Conference Themes

The 15th Global Conference on Ageing is being convened at the Hilton Hotel and Suites Niagara Falls / Fallsview Casino Resort in Niagara Falls, Ontario on 3-5 March 2021.  The IFA is proud to be supported by an international network of partners and is committed to creating an environment that enables older people to do what they value through a deeper evidence-based understanding.  The Conference will feature prominent experts presenting and discussing critical issues within the field of ageing.


Under the title “Rights Matter” conference findings aim to respond to the intersection of the UN Sustainable Development Goals (SDGs) and the priorities of the WHO Global Strategy and Action Plan. Presentations will be focused on four central themes: Addressing Inequalities; Age-friendly Environments; Combating Ageism; and Enabling Functional Ability.


Alongside a rapidly ageing population global inequality exists and the diverse needs of older people are apparent.  This diversity is often overlooked and underrepresented in policies and programs, negatively impacting older people and the ageing process.  Throughout this theme, various topics will be explored to better understand the multidimensional impacts of discrimination, marginalization and inequality on ageing populations globally.  Improving understanding of the ways in which identity and life experiences are compounded and impact older people is critical to developing solutions to address deeply rooted inequalities.  Discussions around social and health inequalities, as well as successful good practices and interventions that enhance policies and programs, will be present throughout this theme.


Those dedicated to addressing inequalities experienced by older people can submit an abstract under one of the following sub-themes:



Creating environments that are age-friendly requires action across all sectors including; health, long-term care, transport, housing, labour, social protection, industry, information and communication.  Bolstered by the World Health Organization’s vision of age-friendly communities as “policies, services, settings and structures [that] support and enable people to age actively,” this conference theme will be a vehicle through which age-friendly experts can showcase innovative work and engage in discussions of good practice in age-friendly environments.  Recognizing that in order to build age-friendly environments it is important to consider the physical, social, emotional and relational well-being of older people.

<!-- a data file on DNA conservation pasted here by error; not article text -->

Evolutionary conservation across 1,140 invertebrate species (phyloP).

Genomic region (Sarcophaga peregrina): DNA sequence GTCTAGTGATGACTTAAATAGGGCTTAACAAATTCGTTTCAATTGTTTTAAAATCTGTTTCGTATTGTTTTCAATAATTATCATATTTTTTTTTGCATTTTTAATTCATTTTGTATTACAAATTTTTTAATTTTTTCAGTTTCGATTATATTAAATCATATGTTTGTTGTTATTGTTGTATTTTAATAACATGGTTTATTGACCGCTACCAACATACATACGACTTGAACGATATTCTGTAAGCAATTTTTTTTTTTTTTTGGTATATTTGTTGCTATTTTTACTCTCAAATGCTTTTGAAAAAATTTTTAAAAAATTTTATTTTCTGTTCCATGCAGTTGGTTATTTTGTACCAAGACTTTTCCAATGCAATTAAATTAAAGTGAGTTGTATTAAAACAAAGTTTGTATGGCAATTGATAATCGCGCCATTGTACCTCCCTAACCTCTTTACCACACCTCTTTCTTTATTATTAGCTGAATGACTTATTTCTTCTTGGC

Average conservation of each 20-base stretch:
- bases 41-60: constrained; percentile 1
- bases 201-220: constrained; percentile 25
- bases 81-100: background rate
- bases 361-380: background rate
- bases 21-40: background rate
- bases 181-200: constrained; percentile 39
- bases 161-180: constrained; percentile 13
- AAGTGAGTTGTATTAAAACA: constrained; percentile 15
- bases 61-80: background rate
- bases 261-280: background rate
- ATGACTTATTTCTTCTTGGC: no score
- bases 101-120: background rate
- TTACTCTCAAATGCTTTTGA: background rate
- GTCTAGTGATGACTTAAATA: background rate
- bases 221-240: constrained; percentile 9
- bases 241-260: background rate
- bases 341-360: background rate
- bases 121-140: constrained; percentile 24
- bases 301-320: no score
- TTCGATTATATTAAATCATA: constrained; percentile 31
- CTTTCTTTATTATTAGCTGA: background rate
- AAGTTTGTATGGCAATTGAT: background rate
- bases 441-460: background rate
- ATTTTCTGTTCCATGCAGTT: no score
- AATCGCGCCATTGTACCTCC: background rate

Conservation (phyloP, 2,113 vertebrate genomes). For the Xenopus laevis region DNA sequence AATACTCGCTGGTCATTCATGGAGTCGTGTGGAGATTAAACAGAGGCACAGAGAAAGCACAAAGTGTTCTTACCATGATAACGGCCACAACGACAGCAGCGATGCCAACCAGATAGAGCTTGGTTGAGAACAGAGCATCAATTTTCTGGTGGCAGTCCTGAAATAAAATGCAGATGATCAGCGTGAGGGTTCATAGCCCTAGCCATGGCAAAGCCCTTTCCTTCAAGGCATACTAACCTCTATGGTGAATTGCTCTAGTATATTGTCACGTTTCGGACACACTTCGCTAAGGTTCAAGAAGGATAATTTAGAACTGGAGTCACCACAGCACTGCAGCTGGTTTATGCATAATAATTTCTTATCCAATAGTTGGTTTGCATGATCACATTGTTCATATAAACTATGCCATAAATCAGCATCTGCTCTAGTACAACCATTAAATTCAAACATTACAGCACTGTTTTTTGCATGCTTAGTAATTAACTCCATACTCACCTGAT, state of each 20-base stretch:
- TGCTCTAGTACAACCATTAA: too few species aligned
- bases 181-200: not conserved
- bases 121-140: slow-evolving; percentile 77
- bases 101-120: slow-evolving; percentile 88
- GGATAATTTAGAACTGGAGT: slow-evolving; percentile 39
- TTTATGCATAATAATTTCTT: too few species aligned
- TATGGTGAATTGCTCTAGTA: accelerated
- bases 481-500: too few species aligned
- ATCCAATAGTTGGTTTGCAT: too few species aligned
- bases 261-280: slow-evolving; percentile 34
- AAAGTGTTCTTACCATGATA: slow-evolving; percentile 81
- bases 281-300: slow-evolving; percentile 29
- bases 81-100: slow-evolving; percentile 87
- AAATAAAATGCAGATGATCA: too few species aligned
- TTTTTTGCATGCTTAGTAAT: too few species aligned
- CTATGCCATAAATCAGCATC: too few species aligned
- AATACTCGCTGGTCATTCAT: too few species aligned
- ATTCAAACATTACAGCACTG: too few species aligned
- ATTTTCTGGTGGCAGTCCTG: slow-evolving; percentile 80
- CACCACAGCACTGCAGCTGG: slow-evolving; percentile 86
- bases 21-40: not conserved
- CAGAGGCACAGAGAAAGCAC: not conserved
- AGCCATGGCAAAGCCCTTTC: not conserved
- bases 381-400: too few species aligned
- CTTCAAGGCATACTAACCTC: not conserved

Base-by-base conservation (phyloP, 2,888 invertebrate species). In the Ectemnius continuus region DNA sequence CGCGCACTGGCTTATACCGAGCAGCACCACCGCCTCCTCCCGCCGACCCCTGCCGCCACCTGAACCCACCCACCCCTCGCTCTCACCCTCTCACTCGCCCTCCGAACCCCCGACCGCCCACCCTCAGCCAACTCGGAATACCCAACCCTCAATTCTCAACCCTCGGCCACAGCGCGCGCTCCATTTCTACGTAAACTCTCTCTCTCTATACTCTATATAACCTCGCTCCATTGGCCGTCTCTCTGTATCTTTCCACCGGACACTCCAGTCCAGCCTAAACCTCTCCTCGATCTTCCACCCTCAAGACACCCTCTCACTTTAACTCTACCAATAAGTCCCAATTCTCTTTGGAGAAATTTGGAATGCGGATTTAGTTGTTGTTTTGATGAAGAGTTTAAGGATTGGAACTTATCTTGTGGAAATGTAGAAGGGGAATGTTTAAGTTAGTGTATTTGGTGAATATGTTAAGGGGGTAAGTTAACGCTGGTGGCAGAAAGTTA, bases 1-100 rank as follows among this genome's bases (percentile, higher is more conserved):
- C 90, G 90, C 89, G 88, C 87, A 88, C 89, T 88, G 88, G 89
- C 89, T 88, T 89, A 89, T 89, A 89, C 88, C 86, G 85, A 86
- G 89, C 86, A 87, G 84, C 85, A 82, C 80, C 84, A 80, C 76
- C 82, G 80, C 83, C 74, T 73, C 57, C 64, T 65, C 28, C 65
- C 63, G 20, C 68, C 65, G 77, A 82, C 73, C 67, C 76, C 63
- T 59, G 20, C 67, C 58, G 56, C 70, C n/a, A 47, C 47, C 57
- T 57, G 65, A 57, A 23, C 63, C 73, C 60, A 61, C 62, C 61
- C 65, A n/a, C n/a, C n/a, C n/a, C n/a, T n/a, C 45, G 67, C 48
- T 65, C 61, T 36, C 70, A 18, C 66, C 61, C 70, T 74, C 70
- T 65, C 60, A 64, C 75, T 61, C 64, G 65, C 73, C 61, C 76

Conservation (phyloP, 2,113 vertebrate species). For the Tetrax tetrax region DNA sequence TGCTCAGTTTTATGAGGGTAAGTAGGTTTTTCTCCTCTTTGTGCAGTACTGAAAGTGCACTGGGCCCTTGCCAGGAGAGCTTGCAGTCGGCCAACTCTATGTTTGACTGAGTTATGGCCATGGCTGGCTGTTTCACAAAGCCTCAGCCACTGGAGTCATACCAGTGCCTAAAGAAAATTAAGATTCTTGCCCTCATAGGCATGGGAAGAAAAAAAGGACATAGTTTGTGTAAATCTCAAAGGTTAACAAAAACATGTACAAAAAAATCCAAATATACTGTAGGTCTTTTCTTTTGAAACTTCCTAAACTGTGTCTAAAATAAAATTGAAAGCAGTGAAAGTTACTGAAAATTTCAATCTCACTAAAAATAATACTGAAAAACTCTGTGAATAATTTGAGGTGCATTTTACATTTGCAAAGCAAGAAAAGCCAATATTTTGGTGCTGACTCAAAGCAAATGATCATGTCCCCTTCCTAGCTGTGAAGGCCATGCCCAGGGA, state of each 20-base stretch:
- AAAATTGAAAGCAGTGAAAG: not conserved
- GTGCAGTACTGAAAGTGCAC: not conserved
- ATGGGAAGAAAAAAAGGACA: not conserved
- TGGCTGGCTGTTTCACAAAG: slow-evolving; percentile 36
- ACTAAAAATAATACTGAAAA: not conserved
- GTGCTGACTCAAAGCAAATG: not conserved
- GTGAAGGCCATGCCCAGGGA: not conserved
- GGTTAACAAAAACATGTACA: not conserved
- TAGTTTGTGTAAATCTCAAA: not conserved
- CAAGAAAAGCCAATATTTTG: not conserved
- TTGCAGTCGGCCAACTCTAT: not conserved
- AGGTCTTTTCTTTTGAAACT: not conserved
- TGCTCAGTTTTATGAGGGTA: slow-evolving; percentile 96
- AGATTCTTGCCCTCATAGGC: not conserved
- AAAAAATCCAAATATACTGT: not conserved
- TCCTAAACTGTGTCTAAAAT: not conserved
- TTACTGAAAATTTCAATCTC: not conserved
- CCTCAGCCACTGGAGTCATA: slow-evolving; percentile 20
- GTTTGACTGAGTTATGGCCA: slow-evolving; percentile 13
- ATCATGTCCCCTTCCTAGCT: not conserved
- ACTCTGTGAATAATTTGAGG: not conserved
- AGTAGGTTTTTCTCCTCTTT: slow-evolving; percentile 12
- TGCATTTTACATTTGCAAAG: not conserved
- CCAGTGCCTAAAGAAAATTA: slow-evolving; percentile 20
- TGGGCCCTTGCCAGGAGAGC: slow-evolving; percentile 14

Those dedicated to age-friendly advancements can submit an abstract under the following sub-themes, all of which interconnect to foster age-friendly environments:



Ageism is the stereotyping, prejudice, and discrimination against people on the basis of their age.  This can occur between individuals or on a systemic level through the presence and / or lack of policies, programs or services.  Ageist attitudes are widespread, and examples of age-based discrimination are present across policy areas including health and social services, employment, education, and infrastructure.  The pervasive nature of ageism has negative impacts on older persons, including social exclusion and loneliness as well as poorer health outcomes.  Efforts to combat ageism, through changes to policies as well as to perceptions and attitudes, are needed to empower and facilitate inclusion of people of all ages in economic and social opportunities.


Those dedicated to combating ageism can submit an abstract under one of the following sub-themes, all of which relate to ageism and age-based discrimination:



Health is often assumed to be the sole factor influencing quality of life in old age, when in reality many older people experience health conditions that have little or no impact on their wellbeing.  Functional ability, defined by the World Health Organization as “having the capabilities that enable all people to be and do what they have reason to value” encompasses a wide range of factors including the ability to grow and gain knowledge, move and participate in activities, maintain and form new relationships, and contribute to society.


With the growing population of older people across the globe, it is now more than ever critical to determine ways to maintain and improve the functional ability of this cohort.  Research has increasingly indicated that rises in sensory impairments, cognitive impairments and long-term care negatively impact functional ability.  This theme will showcase innovations in long term care that enable functional ability for residents who often face progressive and chronic diseases; the interplay between cognition and functional ability; and the importance of senses such as hearing and vision to functional ability.


Those dedicated to enabling functional ability of older people can submit an abstract under one of the following sub-themes:



Click here to submit an abstract on any of the themes above.